Rustic Big Sky Beauty

A strategic splash of water can add a refreshing spritz of character to a mountain home, producing a cool, reflective oasis in a high-altitude setting.

In this Big Sky, Montana project, architect Candace Tillotson-Miller designed the home, built from stone, hewn logs and vertical boards, to sit on a “knob” at the highest point of the 160-acre property. The water features, all manmade, revealed themselves as the home was being built: The large pond behind the house, fed by a small pond higher up on the site, was originally the staging area for the construction equipment. “It looks like a spring,” Miller observes. “It has a natural sense about it.”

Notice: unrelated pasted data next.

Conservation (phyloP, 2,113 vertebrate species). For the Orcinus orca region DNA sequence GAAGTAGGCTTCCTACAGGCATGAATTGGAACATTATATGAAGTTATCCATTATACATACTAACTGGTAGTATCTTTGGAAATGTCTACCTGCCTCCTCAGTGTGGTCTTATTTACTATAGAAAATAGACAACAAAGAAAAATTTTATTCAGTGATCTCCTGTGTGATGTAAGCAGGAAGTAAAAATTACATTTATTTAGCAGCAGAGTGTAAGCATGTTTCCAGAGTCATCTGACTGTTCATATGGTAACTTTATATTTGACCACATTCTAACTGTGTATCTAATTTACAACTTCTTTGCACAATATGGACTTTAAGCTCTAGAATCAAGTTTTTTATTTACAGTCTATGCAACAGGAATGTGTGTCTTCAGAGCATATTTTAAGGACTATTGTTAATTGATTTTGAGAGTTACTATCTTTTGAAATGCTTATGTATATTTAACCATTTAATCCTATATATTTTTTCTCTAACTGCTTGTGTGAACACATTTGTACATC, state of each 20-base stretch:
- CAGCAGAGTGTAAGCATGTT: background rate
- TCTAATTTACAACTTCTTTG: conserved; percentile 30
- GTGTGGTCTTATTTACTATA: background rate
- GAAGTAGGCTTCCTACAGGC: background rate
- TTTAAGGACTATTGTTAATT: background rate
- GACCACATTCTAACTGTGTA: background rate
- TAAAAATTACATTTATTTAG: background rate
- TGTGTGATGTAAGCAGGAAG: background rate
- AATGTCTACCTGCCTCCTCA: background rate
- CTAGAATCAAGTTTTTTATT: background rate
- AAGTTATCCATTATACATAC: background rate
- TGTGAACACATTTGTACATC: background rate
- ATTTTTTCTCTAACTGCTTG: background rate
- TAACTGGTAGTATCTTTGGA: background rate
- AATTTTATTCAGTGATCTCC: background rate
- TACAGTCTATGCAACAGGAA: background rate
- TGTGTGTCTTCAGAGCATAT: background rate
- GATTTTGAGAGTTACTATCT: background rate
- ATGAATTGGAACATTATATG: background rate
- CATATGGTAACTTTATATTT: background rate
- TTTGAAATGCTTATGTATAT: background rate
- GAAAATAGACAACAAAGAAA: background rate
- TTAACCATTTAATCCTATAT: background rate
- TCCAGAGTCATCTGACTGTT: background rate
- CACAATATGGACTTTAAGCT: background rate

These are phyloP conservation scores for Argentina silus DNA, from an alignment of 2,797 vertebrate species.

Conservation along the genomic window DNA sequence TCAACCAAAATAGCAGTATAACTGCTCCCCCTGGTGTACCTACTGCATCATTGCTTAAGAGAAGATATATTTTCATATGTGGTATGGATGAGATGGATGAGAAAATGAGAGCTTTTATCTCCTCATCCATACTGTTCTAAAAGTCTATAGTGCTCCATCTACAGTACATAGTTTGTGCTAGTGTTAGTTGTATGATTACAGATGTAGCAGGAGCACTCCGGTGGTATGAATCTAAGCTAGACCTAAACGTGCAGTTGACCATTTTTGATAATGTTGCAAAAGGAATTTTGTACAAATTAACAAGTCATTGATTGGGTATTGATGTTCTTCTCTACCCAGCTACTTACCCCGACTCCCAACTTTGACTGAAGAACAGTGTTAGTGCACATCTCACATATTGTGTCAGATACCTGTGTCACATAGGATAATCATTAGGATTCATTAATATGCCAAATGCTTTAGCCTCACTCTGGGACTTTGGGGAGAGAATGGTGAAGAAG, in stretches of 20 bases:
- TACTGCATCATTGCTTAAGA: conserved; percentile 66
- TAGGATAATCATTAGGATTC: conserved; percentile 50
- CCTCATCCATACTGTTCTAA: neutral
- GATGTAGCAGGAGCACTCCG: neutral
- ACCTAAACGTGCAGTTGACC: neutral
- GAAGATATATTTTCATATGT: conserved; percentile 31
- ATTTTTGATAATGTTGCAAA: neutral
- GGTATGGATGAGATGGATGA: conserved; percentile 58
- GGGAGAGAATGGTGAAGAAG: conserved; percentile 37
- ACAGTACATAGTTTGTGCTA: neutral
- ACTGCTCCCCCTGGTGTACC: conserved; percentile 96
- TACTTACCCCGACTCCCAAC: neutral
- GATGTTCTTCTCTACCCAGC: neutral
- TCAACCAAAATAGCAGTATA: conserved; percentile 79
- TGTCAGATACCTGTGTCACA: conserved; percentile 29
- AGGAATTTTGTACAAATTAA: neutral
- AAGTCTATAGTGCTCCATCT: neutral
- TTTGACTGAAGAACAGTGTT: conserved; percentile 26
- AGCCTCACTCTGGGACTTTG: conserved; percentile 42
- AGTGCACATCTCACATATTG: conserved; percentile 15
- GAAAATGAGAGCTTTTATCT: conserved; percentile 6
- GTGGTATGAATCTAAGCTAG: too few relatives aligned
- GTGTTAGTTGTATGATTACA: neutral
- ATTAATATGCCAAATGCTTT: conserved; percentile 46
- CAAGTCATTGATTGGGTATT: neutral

Along the lower level of the home, near several bedrooms, landscape designer Beth MacFawn created a retaining wall of stone—dubbed “the weeping wall”—down which water trickles with soothing gurgles before collecting in a small pool and then recirculating. Steps along this wall of water lead up to the home’s front door, creating a dramatic entry.

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Photo by David O. Marlow